Controls on Kenyan produce "debatable"

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Tom Joyce

BY TOM JOYCE

@tomfruitnet

Controls on Kenyan produce "debatable"

Coleacp and Fpeak have responded to the EU's decision to increase controls on imports of certain products from Kenya

Controls on Kenyan produce "debatable"

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Brussels-based interprofessional network Coleacp has described the justification for the European Commission's decision to increase border controls on French beans and peas imported from Kenya as "debatable".

Following a number of cases of pesticide residues exceeding maximum limits, the EU chose at the end of last year to up the frequency of border controls to 10 per cent on such Kenyan products.

Coleacp says that the decision has impacted directly on the lives of thousands of farmers and workers in a country where agriculture is the dominant economic provider.

Additional checks have reportedly led to shipments being delayed, sometimes by more than 48 hours, affecting both the quality and shelf life of the produce, and causing concern to producers, exporters and importers alike.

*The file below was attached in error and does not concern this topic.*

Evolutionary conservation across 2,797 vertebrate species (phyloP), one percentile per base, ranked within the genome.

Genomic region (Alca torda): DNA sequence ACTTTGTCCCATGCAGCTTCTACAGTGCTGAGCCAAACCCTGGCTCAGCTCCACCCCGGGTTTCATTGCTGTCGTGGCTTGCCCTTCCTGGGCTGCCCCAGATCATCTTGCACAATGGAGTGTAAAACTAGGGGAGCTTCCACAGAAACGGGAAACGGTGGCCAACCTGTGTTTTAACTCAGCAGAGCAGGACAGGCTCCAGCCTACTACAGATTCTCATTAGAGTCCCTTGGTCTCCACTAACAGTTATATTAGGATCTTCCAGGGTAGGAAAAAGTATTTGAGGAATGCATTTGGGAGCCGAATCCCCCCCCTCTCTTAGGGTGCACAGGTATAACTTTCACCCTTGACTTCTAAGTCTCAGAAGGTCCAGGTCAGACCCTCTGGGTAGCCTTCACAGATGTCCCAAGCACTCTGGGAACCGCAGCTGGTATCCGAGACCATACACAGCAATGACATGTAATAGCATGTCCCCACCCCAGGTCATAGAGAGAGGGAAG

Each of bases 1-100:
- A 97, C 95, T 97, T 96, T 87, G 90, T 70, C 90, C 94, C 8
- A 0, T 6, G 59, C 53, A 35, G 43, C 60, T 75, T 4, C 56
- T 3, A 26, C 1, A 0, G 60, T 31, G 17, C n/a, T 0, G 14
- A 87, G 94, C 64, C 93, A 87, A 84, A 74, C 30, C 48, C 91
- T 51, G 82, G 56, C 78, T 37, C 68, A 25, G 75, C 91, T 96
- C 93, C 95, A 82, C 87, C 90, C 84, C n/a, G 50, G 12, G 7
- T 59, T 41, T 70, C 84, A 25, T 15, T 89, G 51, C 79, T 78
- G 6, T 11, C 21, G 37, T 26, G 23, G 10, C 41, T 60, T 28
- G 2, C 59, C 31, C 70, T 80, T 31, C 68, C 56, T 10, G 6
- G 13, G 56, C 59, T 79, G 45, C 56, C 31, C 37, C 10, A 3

Fpeak, the Fresh Produce Association of Kenya, commented: “The increased controls have affected the Kenyan bean industry significantly, resulting in a 25 per cent dip in bean sales in January 2013 compared to January 2012."

The association went on: "In January 2013, about 4,200 tonnes of beans and peas in pods were exported to the EU, comprising 3,200 consignments. Out of these, about 250 laboratory tests were done, and four rapid alerts were received. Four rapid alerts is four too many, and we must act to bring this number to near zero. It is important, however, to put it into context: over 99.9 per cent of the samples were negative, meaning that the vast majority of Kenyan beans are compliant with the EU rules on pesticides.”

Coleacp added that the maximum residue level (MRL) of most of the products detected was set at the level of detection (LoD), meaning that the MRLs were extremely low and not based on their level of risk.

Guy Stinglhamber, director of Coleacp’s Brussels office, expressed the need for action. “The solution is for PIP and Coleacp to increase training as soon as possible and to support the national food safety authority," he said. "We are organising a strong action plan with various partners to increase our support in the short, medium and long term.”

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